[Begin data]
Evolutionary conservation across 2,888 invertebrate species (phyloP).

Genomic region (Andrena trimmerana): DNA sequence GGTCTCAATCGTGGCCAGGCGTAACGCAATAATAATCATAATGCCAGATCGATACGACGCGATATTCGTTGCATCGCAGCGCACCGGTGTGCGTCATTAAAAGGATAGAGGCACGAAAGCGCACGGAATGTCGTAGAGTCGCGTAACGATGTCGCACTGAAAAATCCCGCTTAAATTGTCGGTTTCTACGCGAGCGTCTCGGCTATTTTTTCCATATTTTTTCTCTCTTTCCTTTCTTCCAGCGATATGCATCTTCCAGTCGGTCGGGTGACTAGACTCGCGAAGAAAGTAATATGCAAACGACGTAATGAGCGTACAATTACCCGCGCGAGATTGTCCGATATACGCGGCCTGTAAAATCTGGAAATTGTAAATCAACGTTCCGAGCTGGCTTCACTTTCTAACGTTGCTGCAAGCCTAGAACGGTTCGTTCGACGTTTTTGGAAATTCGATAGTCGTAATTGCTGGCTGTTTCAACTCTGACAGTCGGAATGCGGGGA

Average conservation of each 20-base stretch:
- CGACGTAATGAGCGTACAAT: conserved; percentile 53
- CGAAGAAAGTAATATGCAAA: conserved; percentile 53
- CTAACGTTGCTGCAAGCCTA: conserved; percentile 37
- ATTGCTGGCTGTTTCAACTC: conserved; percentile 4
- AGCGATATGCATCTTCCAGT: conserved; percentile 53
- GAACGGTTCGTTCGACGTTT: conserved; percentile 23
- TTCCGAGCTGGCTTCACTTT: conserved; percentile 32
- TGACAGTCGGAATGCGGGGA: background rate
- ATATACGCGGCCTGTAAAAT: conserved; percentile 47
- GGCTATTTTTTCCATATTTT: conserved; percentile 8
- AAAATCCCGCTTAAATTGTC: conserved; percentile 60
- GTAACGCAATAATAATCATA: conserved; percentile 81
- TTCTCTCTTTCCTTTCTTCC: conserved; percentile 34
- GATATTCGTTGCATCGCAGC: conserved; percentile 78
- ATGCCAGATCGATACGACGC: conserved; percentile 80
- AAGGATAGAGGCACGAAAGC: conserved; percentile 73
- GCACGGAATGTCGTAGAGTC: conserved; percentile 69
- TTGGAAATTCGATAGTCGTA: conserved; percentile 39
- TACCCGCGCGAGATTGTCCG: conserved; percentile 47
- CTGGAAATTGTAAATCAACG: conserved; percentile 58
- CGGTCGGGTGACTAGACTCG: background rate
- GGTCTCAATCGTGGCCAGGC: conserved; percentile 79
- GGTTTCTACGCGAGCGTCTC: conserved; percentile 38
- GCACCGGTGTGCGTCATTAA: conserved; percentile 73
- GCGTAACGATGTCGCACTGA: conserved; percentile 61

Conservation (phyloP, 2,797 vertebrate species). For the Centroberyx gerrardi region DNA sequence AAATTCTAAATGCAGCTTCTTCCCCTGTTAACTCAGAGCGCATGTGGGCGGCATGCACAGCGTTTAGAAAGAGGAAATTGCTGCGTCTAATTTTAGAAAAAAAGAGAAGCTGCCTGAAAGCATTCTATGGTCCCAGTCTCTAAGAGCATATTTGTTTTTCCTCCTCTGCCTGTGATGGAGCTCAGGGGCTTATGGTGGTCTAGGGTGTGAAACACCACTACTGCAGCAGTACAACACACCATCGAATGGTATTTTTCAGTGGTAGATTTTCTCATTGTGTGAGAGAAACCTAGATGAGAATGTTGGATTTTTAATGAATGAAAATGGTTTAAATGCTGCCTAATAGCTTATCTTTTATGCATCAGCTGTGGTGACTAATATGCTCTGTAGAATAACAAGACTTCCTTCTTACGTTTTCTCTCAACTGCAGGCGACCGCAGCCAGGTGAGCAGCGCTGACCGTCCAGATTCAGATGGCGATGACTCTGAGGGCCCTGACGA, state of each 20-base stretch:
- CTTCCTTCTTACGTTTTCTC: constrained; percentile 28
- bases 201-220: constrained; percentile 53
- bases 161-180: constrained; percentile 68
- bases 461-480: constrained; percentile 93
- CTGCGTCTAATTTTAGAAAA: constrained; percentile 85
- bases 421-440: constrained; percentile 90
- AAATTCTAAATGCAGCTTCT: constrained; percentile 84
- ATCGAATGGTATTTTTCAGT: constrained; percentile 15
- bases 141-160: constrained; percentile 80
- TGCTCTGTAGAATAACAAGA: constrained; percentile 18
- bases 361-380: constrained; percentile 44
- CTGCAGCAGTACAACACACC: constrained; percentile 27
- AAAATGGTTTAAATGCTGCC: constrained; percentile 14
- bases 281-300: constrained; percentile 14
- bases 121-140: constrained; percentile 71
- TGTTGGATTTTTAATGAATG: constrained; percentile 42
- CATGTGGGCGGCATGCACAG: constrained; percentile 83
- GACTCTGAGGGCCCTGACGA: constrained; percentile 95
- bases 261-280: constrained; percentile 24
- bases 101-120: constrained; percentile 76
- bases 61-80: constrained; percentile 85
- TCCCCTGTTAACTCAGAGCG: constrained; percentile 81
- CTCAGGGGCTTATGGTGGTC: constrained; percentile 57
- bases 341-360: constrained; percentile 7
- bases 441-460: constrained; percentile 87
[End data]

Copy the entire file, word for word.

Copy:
Evolutionary conservation across 2,888 invertebrate species (phyloP).

Genomic region (Andrena trimmerana): DNA sequence GGTCTCAATCGTGGCCAGGCGTAACGCAATAATAATCATAATGCCAGATCGATACGACGCGATATTCGTTGCATCGCAGCGCACCGGTGTGCGTCATTAAAAGGATAGAGGCACGAAAGCGCACGGAATGTCGTAGAGTCGCGTAACGATGTCGCACTGAAAAATCCCGCTTAAATTGTCGGTTTCTACGCGAGCGTCTCGGCTATTTTTTCCATATTTTTTCTCTCTTTCCTTTCTTCCAGCGATATGCATCTTCCAGTCGGTCGGGTGACTAGACTCGCGAAGAAAGTAATATGCAAACGACGTAATGAGCGTACAATTACCCGCGCGAGATTGTCCGATATACGCGGCCTGTAAAATCTGGAAATTGTAAATCAACGTTCCGAGCTGGCTTCACTTTCTAACGTTGCTGCAAGCCTAGAACGGTTCGTTCGACGTTTTTGGAAATTCGATAGTCGTAATTGCTGGCTGTTTCAACTCTGACAGTCGGAATGCGGGGA

Average conservation of each 20-base stretch:
- CGACGTAATGAGCGTACAAT: conserved; percentile 53
- CGAAGAAAGTAATATGCAAA: conserved; percentile 53
- CTAACGTTGCTGCAAGCCTA: conserved; percentile 37
- ATTGCTGGCTGTTTCAACTC: conserved; percentile 4
- AGCGATATGCATCTTCCAGT: conserved; percentile 53
- GAACGGTTCGTTCGACGTTT: conserved; percentile 23
- TTCCGAGCTGGCTTCACTTT: conserved; percentile 32
- TGACAGTCGGAATGCGGGGA: background rate
- ATATACGCGGCCTGTAAAAT: conserved; percentile 47
- GGCTATTTTTTCCATATTTT: conserved; percentile 8
- AAAATCCCGCTTAAATTGTC: conserved; percentile 60
- GTAACGCAATAATAATCATA: conserved; percentile 81
- TTCTCTCTTTCCTTTCTTCC: conserved; percentile 34
- GATATTCGTTGCATCGCAGC: conserved; percentile 78
- ATGCCAGATCGATACGACGC: conserved; percentile 80
- AAGGATAGAGGCACGAAAGC: conserved; percentile 73
- GCACGGAATGTCGTAGAGTC: conserved; percentile 69
- TTGGAAATTCGATAGTCGTA: conserved; percentile 39
- TACCCGCGCGAGATTGTCCG: conserved; percentile 47
- CTGGAAATTGTAAATCAACG: conserved; percentile 58
- CGGTCGGGTGACTAGACTCG: background rate
- GGTCTCAATCGTGGCCAGGC: conserved; percentile 79
- GGTTTCTACGCGAGCGTCTC: conserved; percentile 38
- GCACCGGTGTGCGTCATTAA: conserved; percentile 73
- GCGTAACGATGTCGCACTGA: conserved; percentile 61

Conservation (phyloP, 2,797 vertebrate species). For the Centroberyx gerrardi region DNA sequence AAATTCTAAATGCAGCTTCTTCCCCTGTTAACTCAGAGCGCATGTGGGCGGCATGCACAGCGTTTAGAAAGAGGAAATTGCTGCGTCTAATTTTAGAAAAAAAGAGAAGCTGCCTGAAAGCATTCTATGGTCCCAGTCTCTAAGAGCATATTTGTTTTTCCTCCTCTGCCTGTGATGGAGCTCAGGGGCTTATGGTGGTCTAGGGTGTGAAACACCACTACTGCAGCAGTACAACACACCATCGAATGGTATTTTTCAGTGGTAGATTTTCTCATTGTGTGAGAGAAACCTAGATGAGAATGTTGGATTTTTAATGAATGAAAATGGTTTAAATGCTGCCTAATAGCTTATCTTTTATGCATCAGCTGTGGTGACTAATATGCTCTGTAGAATAACAAGACTTCCTTCTTACGTTTTCTCTCAACTGCAGGCGACCGCAGCCAGGTGAGCAGCGCTGACCGTCCAGATTCAGATGGCGATGACTCTGAGGGCCCTGACGA, state of each 20-base stretch:
- CTTCCTTCTTACGTTTTCTC: constrained; percentile 28
- bases 201-220: constrained; percentile 53
- bases 161-180: constrained; percentile 68
- bases 461-480: constrained; percentile 93
- CTGCGTCTAATTTTAGAAAA: constrained; percentile 85
- bases 421-440: constrained; percentile 90
- AAATTCTAAATGCAGCTTCT: constrained; percentile 84
- ATCGAATGGTATTTTTCAGT: constrained; percentile 15
- bases 141-160: constrained; percentile 80
- TGCTCTGTAGAATAACAAGA: constrained; percentile 18
- bases 361-380: constrained; percentile 44
- CTGCAGCAGTACAACACACC: constrained; percentile 27
- AAAATGGTTTAAATGCTGCC: constrained; percentile 14
- bases 281-300: constrained; percentile 14
- bases 121-140: constrained; percentile 71
- TGTTGGATTTTTAATGAATG: constrained; percentile 42
- CATGTGGGCGGCATGCACAG: constrained; percentile 83
- GACTCTGAGGGCCCTGACGA: constrained; percentile 95
- bases 261-280: constrained; percentile 24
- bases 101-120: constrained; percentile 76
- bases 61-80: constrained; percentile 85
- TCCCCTGTTAACTCAGAGCG: constrained; percentile 81
- CTCAGGGGCTTATGGTGGTC: constrained; percentile 57
- bases 341-360: constrained; percentile 7
- bases 441-460: constrained; percentile 87